In saying what a privilege it was to meet the President, “and a great privilege to always come to this land.”
Peres, who had come to the meeting at his residence directly from the Herzl Day Commemoration where he was the keynote speaker, also refrained from directly mentioning the name of the country and called it “the Holy Land”.
In welcoming the Archbishop, Peres said that religious leaders have a greater responsibility than ever before, because problems cannot be solved with power. They can only be solved with goodwill. Spiritual leaders must raise their voices to promote peace, love and understanding, he said.
Referring specifically to Israel, he said that the land was holy to all religions, and that it was the responsibility of the government to guarantee security, freedom of worship and respect for the holy sites. “We want to introduce a brotherly sentiment,” he said.
Welby said that he welcomed the President’s comments about the responsibility of religious leaders, and especially regarded it as a duty on their part to prevent religion from becoming an excuse for violence.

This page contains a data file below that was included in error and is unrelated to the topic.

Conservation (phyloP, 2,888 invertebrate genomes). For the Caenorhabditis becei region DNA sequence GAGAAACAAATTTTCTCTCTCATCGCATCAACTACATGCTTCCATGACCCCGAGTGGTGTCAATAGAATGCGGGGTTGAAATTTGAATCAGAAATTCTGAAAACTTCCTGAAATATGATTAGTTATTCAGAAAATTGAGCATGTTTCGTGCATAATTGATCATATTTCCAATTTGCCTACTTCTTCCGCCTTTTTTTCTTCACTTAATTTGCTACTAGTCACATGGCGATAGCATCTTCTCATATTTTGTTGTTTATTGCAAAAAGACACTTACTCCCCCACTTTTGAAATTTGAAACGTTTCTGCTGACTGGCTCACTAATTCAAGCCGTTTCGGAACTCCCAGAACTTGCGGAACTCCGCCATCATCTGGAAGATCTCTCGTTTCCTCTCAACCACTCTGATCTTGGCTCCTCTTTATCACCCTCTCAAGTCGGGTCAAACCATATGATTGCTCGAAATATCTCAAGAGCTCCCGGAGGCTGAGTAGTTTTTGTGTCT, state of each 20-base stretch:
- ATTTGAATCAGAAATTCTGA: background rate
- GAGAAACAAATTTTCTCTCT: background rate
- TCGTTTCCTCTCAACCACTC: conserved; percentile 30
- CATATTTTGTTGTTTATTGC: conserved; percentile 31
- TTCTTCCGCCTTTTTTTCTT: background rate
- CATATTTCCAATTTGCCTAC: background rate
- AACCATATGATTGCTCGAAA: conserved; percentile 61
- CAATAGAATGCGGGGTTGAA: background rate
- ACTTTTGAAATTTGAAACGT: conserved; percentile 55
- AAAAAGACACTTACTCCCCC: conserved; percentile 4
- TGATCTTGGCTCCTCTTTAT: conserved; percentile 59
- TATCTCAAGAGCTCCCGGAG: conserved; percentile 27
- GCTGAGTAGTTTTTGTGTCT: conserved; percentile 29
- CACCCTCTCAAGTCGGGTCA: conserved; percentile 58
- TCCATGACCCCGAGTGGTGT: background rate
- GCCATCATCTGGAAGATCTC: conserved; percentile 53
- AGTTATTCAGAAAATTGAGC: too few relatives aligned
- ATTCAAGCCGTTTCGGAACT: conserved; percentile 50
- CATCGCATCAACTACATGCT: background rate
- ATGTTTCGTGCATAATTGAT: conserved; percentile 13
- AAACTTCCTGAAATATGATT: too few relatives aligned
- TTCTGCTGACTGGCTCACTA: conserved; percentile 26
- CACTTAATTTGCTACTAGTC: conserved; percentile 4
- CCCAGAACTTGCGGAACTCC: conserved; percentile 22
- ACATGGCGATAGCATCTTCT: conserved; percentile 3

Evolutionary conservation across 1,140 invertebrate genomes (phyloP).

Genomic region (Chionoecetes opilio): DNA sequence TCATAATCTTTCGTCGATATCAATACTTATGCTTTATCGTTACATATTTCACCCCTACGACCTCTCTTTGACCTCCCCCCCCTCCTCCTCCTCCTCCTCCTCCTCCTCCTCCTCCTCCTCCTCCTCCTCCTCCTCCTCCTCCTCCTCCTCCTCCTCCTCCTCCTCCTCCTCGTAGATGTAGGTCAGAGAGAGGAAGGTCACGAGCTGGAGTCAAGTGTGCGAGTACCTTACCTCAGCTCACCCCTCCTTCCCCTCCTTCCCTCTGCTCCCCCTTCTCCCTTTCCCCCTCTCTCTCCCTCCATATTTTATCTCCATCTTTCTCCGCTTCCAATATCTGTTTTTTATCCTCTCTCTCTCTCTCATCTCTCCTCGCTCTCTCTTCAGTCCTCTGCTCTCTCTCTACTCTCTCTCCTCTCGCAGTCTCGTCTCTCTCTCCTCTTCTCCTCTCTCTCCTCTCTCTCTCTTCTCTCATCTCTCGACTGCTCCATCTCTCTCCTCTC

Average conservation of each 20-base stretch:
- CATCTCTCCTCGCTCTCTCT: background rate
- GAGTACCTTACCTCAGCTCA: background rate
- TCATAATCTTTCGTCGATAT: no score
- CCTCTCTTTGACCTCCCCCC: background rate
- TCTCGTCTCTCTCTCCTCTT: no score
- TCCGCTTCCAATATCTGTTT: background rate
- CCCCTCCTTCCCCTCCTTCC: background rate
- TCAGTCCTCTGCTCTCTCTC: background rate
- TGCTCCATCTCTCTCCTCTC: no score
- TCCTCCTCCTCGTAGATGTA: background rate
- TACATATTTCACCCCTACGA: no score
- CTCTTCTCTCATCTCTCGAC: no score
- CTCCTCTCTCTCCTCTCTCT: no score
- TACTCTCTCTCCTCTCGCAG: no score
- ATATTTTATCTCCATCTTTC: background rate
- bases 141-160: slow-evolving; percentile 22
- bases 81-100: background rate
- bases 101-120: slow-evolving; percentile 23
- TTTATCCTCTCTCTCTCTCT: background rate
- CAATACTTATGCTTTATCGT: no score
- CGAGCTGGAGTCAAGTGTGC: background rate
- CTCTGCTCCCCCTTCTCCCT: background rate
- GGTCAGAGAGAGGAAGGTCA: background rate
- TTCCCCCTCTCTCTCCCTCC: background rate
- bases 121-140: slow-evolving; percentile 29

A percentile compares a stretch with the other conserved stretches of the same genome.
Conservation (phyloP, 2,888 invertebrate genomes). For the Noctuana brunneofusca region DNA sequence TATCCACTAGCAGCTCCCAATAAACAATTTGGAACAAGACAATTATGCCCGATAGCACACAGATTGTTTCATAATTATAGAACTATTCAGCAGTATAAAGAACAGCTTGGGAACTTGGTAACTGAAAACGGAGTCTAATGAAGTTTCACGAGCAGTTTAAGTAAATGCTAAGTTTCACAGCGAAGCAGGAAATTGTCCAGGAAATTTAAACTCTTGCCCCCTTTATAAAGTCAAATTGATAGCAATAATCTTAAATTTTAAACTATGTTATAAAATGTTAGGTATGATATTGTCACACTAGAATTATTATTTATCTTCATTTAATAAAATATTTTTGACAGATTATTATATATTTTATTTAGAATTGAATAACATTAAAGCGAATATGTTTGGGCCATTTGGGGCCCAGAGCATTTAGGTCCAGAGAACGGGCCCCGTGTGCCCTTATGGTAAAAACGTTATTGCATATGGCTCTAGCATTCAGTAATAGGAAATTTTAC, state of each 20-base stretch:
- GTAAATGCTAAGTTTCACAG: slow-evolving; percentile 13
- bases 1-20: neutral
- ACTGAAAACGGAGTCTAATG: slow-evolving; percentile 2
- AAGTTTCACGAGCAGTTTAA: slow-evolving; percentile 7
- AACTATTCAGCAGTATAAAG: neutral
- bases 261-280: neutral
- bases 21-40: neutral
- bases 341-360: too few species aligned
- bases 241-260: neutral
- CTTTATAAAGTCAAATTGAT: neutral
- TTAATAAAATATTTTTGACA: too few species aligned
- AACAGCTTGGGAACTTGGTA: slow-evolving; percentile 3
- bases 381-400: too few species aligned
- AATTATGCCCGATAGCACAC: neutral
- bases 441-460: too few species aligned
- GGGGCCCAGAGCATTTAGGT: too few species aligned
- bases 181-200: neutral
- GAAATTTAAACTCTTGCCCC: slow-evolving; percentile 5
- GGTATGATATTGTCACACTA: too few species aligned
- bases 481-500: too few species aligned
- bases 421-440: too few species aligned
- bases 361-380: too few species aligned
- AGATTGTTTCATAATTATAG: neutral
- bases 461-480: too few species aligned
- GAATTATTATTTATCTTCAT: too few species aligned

During his visits over the years he said, he had seen a deep hope for improving relations between peoples but he had also detected a deep pain.
The attainment of peace justice and security for all people in this land was a huge challenge “when there is so much history in such a small space,” he said. “This is a land for which we pray. Many of us love and seek the welfare of this land. You are living in perilous times and in perilous times we need courageous leaders.”
Earlier on Thursday, Welby was taken on a guided tour of Yad Vashem’s Holocaust History Museum and the Children’s Memorial.
At the Hall of Names, where Pages of Testimony of Jewish victims of the Holocaust are housed, the archbishop was presented with a Page of Testimony and archival information from the Yad Vashem Archives.
The documents detailed the story of a young boy who was most likely a distant Jewish relative of his who was murdered in the Holocaust.
The Archbishop of Canterbury, clearly moved, asked for a moment of solitude before continuing on to the Children’s Memorial.
After signing the Yad Vashem Guest Book, Archbishop Welby concluded his visit sharing some thoughts from his experience, saying: “This is not a place for words, it’s a place for tears and a place for learning and remembering, and I think the fewer words the better.”